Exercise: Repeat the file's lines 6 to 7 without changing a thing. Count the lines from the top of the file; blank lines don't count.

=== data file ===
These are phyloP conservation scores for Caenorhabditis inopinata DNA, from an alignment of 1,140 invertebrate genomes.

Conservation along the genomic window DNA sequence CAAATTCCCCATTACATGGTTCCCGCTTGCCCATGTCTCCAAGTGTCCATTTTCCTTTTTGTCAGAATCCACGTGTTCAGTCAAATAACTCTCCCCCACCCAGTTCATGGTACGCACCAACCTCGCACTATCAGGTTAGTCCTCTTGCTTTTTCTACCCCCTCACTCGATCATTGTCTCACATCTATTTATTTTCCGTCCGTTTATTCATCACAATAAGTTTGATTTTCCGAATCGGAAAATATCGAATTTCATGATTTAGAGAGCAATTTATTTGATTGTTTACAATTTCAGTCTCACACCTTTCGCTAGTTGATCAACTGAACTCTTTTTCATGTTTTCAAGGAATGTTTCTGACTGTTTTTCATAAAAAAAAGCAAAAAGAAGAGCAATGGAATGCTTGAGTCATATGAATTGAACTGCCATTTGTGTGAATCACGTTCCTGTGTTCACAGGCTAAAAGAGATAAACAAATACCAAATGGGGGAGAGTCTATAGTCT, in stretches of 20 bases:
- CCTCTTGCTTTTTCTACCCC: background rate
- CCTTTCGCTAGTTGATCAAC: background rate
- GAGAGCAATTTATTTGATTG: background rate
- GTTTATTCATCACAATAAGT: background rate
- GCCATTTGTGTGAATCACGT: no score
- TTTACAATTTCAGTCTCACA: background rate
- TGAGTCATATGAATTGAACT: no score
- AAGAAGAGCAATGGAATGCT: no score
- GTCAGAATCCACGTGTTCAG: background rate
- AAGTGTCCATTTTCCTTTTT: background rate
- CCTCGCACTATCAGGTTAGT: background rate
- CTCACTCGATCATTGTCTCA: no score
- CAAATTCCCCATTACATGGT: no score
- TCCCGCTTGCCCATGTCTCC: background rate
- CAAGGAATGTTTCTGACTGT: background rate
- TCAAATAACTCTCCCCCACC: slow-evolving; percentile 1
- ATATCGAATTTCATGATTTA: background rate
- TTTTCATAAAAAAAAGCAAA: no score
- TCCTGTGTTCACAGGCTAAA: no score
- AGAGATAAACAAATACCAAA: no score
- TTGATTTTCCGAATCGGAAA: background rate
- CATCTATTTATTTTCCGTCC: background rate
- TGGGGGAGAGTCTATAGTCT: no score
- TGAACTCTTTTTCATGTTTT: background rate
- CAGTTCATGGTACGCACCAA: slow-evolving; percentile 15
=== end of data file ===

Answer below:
- GTTTATTCATCACAATAAGT: background rate
- GCCATTTGTGTGAATCACGT: no score